St. Catherine University: Preparing Graduate Nursing Students to Lead and Influence
Written by Matthew Byrne, PhD, RN, CNE, Associate Dean of Nursing and Kara S. Koschmann, PhD, APRN, CPNP-PC, BSN-DNP Nurse Practitioner Program Director/Associate Professor
St. Catherine University (St. Kate’s), located in St. Paul, Minnesota, knows nursing. We have been educating nurses for over 100 years. St. Kate’s nursing education is rooted in this rich history but is branching out from this strong foundation to meet the healthcare challenges and educational demands of today. Our large and growing nursing department offers seven degree programs, including four graduate programs: the master’s of science in nursing (MSN) entry-level, the MSN nurse educator, the MSN or doctor of nursing practice (DNP) nurse practitioner (NP, adult-gerontologic and pediatric), and the post-master’s DNP.
St. Kate’s was founded in 1905 by the Sisters of St. Joseph of Carondelet. The mission of St. Kate’s is to educate students to lead and influence. In nursing, this means developing leaders in our discipline and influencing change in healthcare, particularly by addressing social justice issues, health disparities, and inequities. The nursing department is housed within the Henrietta Schmoll School of Health, which is home to over 40 health science degree programs ranging from sonography and social work to physical therapy and respiratory care. Interprofessional education permeates scholarship and teaching practice at the Henrietta Schmoll School of Health, and students are given the many opportunities to interact with such a wide array of health professionals. Within the school of health, three core elements of all programs include interprofessional collaborative practice, cultural fluency, and ecological approaches to health (e.g., social determinants of health).
With an eye on the increasing demands and challenges in healthcare, we are currently working on expanding our graduate offerings. In 2022, following program approval by the ACEN and our university, we will admit our first cohort of second-certificate psychiatric-mental health nurse practitioner students as well as our first cohort of MSN nursing informatics students. These programs will incorporate holistic nursing practices, integrate technological innovation, and recognize the role healthcare providers play in improving healthcare quality, safety, and equity.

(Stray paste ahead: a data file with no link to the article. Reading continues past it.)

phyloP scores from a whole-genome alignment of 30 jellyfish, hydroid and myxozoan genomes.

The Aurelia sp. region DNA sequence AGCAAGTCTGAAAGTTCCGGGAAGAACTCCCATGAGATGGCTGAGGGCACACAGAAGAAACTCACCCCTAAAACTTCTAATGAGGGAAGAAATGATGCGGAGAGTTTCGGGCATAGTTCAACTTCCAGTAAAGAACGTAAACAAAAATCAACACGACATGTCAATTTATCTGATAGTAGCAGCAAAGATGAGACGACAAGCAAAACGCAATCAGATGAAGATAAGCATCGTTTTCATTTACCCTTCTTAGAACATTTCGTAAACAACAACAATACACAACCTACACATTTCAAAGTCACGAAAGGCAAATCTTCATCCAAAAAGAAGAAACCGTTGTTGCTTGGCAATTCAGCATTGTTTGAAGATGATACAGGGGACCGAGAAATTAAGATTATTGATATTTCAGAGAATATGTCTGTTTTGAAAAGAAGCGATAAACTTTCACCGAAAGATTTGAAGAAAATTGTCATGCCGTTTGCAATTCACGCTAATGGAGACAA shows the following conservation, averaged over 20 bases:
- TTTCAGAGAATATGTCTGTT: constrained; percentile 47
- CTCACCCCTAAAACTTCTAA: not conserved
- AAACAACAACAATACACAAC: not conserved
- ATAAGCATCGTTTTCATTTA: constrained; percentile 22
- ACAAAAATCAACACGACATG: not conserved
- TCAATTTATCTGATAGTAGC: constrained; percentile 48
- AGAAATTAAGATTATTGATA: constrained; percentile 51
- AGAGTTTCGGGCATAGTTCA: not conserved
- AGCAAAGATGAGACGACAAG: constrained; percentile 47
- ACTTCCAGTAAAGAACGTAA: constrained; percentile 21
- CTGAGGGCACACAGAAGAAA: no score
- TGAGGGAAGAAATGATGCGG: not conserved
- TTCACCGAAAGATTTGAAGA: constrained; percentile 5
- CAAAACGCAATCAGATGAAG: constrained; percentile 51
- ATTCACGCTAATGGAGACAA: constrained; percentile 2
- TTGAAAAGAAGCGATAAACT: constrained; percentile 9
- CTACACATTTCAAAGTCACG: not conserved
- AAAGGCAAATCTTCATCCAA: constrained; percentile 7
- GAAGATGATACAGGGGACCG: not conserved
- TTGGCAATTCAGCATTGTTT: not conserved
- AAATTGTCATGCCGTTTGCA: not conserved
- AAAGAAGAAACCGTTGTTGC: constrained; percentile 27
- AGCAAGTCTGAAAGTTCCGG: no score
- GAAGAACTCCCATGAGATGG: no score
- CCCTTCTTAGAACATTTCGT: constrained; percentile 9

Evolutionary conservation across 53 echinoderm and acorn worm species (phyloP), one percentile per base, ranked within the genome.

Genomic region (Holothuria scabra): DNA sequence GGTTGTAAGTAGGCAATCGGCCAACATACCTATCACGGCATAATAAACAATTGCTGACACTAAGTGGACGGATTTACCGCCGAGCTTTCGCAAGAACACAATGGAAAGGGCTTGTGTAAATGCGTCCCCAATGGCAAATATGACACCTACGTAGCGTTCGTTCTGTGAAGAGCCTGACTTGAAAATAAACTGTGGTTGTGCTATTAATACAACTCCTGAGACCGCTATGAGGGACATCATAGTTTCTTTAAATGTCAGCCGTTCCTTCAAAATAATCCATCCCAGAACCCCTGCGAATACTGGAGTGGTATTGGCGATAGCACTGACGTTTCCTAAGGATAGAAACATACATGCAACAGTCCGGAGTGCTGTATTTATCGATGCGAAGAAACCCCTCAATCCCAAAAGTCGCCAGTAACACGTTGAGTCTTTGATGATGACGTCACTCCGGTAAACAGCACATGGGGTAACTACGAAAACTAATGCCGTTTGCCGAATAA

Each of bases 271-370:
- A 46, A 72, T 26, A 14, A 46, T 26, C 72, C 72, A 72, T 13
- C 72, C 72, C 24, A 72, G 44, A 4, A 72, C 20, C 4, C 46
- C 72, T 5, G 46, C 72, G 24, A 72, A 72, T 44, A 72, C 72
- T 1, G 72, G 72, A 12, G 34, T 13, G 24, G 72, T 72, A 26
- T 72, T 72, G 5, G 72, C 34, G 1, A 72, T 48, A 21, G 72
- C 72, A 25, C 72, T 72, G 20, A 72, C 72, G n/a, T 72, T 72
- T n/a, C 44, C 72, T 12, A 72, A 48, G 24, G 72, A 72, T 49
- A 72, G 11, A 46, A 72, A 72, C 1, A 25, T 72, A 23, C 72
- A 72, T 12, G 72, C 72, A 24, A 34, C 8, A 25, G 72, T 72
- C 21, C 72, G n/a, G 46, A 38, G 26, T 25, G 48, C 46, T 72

In addition to the changing healthcare landscape, our graduate programs are also undergoing revisions in response to the changing higher education landscape. This endeavor includes the development of six graduate core nursing courses offered in flexible formats for all graduate students regardless of their program of study (e.g., core informatics, leadership, evidence-based practice, etc.). This structure will facilitate a more seamless transition between various programs if needed and will foster student progression through the DNP if desired.
In 2020, all our nursing programs underwent successful reaccreditation with the ACEN. We intentionally developed systems to increase faculty engagement and understanding of the accreditation process (Ziefle et al., 2021). We utilized a learning management system to collect critical documents with one content module for each accreditation standard. The use of program accreditation champions was also critical for success. In addition to meeting all ACEN accreditation standards, the NP program also had to document compliance with the National Task Force Criteria for the Evaluation of Nurse Practitioner Programs. The NP program accreditation champion worked alongside another accreditation team leader to collect the required data and present it in a clear table with links to all relevant documentation in a cloud-based storage system.
The COVID-19 pandemic started several months before our scheduled site visit, interrupting collaborative processes. Through teamwork and creativity, we had a successful virtual site visit in September 2020. We have taken several important lessons away from the accreditation experience, including the importance of continuous accreditation readiness, focusing on efficient operations (including the use of more automation around accreditation tasks and timelines), and the importance of emphasizing a community share and stake in successful ongoing readiness. Our long history of focusing not just on nursing but on educating women, addressing social justice issues, and responding to the needs of our times continues to allow us to intermix tradition with responsiveness. In that spirit, informed by the lessons of accreditation, we will continue to expand our leadership influence and find new ways to address both acute and chronic health issues in our community and beyond.